After increased water quality sampling at four residences in the Lincoln District revealed elevated lead levels, Tacoma Water acted to correct the source of the issue. On April 22, the utility mailed letters to 1,700 water customers who live in older homes and may be affected. The affected customers represent about 2% of Tacoma Water’s service area. Unless you received Tacoma Water’s letter stating that you have one of these connections, you have no reason for concern at this time. Contact Tacoma Public Utilities, (253) 502-8207, for specific questions about the incident visit www.mytpu.org/tacomawater for more information.

Drinking Water Safety

Is my water safe to drink?

There is no guarantee that the tap water in every home, school or business is 100 percent free of lead. However, all community water systems in the state are required to regularly test to ensure the water provided is safe to drink.

What can I do about to reduce exposure to lead in my drinking water?

If you have not used your cold water for six hours or more, Tacoma Water recommends you flush your cold water pipes. Run the water until it is noticeably colder and for at least two minutes before drinking or cooking. Taking a shower or watering your lawn will do that. Then give your kitchen or bathroom tap a 15-second flush before filling your glass.

Other ways to reduce your exposure:

  • Use only cold water for drinking, cooking, and making baby formula. Hot water may contain higher levels of lead.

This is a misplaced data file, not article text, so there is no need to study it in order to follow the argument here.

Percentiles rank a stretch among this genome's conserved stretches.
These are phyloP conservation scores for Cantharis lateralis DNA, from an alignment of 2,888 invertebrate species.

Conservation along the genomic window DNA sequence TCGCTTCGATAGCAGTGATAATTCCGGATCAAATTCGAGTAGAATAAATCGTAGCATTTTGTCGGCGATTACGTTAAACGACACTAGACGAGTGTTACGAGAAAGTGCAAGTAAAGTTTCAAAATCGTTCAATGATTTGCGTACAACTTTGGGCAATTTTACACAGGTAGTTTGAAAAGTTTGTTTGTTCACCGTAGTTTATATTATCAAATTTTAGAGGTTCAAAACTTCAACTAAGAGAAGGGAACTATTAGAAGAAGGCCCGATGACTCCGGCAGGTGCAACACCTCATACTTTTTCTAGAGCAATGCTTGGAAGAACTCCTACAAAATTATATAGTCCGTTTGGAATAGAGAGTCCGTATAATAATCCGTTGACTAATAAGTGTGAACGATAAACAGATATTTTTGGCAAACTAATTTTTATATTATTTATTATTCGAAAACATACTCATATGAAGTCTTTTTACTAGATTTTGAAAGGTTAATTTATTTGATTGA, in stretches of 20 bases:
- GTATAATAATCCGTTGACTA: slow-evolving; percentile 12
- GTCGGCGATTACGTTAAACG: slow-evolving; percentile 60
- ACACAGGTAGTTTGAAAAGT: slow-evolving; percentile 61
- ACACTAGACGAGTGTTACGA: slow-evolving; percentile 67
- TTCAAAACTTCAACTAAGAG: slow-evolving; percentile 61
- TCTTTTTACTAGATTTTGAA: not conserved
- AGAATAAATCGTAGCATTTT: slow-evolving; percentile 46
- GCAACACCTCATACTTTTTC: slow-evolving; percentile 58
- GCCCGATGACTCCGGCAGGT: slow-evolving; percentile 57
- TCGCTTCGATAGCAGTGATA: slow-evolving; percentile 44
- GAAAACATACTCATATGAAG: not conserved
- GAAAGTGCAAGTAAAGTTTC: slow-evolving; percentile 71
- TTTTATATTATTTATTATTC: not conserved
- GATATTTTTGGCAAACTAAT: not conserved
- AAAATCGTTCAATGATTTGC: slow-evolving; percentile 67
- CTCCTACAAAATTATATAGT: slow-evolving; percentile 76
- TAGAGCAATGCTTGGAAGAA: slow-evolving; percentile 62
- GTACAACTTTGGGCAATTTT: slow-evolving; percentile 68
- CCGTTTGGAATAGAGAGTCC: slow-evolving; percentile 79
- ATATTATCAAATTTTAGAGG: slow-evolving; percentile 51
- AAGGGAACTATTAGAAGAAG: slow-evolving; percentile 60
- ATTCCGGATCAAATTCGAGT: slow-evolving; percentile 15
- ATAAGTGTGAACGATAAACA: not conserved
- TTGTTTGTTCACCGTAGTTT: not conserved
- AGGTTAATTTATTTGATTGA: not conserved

• Clean the screens and aerators in faucets frequently to remove captured lead particles.
  • Use only “lead free” piping and materials for plumbing when building or remodeling.

How does lead get into water?

Lead in drinking water usually comes from water distribution lines or household plumbing rather than lakes, wells, or streams. Lead from other sources, such as ingesting old paint chips or dust, can add to the effects of exposure to lead in water.

If my water has elevated lead levels, is it safe for bathing and showering?

Yes. Human skin does not absorb lead in water. Bathing and showering is safe for you and your children.

Is water with elevated lead levels safe for pets to drink?

No. Dogs and cats are susceptible to lead poisoning just like people. We recommend you give them the same water you drink.

Should I filter my tap water?

This is a personal decision. If you decide to use a filter, make sure it is certified to filter lead.

Lead Exposure

What should I do if I suspect lead exposure?